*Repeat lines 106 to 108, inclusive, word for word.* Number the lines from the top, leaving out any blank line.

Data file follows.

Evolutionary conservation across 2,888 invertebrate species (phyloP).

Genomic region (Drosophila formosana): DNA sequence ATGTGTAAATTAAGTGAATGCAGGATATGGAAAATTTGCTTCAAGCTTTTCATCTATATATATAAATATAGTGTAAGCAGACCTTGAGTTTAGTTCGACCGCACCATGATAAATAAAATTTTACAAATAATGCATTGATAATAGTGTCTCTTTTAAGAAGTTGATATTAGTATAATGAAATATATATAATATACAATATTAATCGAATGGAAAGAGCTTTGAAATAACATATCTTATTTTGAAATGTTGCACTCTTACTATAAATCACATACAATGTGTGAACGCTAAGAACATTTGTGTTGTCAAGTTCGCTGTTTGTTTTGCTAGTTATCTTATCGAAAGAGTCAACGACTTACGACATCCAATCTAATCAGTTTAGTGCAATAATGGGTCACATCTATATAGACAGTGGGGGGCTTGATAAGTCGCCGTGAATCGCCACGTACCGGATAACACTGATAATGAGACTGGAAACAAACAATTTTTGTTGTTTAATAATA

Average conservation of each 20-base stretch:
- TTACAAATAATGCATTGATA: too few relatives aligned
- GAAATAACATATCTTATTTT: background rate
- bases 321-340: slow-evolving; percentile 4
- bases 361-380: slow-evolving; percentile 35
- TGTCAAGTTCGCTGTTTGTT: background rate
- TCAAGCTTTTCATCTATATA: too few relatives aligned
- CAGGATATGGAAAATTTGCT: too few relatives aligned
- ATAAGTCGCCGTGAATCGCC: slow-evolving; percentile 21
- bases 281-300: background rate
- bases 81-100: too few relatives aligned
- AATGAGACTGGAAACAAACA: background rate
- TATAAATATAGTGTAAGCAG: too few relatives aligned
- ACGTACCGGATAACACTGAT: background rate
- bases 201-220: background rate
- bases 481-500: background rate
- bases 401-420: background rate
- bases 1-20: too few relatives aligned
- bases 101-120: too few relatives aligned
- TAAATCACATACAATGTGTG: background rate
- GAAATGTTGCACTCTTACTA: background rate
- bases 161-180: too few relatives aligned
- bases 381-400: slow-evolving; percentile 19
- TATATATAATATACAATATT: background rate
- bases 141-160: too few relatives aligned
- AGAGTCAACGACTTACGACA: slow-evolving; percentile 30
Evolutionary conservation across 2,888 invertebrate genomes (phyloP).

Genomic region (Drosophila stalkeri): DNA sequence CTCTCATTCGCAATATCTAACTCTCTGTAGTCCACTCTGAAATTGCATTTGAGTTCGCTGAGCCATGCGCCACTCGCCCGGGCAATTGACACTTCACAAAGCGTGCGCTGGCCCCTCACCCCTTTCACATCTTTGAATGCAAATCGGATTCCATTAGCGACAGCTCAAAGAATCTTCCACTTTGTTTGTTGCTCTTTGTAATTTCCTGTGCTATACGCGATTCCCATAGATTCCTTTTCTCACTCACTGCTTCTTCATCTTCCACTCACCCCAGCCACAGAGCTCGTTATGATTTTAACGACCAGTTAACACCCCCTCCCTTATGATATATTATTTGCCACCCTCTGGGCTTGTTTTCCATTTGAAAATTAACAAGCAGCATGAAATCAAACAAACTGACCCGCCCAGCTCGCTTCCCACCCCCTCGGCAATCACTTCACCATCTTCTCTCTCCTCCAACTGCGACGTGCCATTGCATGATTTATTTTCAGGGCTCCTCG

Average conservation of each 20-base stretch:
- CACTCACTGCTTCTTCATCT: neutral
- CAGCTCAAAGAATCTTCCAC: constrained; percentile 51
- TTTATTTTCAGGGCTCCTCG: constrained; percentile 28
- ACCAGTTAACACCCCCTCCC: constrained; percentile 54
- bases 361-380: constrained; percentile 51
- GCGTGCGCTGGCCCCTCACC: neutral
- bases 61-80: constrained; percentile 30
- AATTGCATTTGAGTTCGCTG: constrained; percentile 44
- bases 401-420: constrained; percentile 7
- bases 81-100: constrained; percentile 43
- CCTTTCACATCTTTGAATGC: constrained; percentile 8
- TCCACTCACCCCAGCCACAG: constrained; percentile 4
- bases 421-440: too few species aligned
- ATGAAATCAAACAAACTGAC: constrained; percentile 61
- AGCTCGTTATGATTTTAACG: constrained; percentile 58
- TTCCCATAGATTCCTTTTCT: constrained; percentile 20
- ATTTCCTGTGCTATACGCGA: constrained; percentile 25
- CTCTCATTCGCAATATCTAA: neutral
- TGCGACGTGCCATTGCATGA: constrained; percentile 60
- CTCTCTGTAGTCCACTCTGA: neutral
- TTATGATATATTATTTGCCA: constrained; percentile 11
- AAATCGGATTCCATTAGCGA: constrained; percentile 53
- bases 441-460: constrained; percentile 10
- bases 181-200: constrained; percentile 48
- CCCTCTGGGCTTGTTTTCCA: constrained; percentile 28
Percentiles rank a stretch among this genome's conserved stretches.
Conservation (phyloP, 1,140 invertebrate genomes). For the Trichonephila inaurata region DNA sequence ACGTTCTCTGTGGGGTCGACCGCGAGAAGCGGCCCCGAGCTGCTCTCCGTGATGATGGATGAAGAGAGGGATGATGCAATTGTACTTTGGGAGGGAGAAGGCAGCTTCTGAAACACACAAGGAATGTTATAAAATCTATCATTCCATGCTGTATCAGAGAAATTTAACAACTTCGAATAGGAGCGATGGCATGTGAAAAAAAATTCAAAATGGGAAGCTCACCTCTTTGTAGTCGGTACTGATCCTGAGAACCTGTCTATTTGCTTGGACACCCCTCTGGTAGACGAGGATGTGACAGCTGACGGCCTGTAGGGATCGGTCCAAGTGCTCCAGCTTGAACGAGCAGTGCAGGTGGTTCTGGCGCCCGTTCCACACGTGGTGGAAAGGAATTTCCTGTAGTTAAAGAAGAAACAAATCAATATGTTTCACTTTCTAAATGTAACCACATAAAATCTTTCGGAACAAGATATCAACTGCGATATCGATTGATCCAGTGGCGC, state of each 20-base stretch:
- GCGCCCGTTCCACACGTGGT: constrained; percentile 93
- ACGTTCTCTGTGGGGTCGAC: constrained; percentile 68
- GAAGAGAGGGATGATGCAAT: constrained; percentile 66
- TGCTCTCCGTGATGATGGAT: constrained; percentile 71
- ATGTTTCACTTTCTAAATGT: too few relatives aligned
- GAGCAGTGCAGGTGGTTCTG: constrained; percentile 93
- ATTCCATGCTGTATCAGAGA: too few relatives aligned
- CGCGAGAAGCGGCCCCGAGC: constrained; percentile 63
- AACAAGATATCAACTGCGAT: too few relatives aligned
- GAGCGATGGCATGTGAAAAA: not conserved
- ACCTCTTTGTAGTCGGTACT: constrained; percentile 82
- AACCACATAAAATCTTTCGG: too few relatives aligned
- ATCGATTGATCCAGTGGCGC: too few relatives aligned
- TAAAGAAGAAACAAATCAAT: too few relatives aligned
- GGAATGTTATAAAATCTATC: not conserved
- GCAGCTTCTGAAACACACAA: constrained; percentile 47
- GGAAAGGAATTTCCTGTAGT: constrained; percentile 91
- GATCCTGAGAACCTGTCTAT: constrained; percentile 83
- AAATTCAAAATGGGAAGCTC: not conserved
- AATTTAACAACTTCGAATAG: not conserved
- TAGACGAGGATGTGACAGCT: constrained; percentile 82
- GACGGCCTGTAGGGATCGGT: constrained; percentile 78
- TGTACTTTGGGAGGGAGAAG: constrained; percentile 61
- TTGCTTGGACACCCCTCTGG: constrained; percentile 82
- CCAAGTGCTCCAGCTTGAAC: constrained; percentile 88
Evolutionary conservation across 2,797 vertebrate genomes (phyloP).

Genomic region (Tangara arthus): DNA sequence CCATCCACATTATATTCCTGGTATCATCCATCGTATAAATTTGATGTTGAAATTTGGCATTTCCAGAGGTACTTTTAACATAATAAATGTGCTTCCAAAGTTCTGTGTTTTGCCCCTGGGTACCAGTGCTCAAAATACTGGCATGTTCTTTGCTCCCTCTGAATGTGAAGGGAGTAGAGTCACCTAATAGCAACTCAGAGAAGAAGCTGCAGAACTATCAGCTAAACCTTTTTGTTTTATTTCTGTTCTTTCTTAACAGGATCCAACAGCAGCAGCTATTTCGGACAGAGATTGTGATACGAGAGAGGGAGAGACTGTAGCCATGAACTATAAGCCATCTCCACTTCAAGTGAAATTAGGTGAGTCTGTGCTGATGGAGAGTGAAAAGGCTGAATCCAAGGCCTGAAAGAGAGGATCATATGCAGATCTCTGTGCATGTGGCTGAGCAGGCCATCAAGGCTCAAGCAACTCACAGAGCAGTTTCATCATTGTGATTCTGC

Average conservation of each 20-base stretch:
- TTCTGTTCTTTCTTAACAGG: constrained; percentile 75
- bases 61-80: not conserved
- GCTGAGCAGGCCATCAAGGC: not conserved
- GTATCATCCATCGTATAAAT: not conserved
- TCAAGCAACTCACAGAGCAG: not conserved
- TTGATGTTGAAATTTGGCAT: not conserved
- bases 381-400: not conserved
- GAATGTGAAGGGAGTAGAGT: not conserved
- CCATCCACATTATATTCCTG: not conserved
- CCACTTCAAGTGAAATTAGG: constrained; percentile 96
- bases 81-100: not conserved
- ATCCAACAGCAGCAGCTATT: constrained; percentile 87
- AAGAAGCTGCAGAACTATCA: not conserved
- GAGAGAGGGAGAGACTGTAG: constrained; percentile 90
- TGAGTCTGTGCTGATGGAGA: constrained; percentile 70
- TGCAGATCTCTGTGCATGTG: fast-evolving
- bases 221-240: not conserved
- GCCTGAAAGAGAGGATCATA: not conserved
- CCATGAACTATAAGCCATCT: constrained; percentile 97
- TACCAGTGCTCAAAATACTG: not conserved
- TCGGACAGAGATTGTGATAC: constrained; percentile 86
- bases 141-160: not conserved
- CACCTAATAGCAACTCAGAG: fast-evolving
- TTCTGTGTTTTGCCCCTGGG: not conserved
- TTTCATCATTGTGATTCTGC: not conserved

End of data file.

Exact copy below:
- TACCAGTGCTCAAAATACTG: not conserved
- TCGGACAGAGATTGTGATAC: constrained; percentile 86
- bases 141-160: not conserved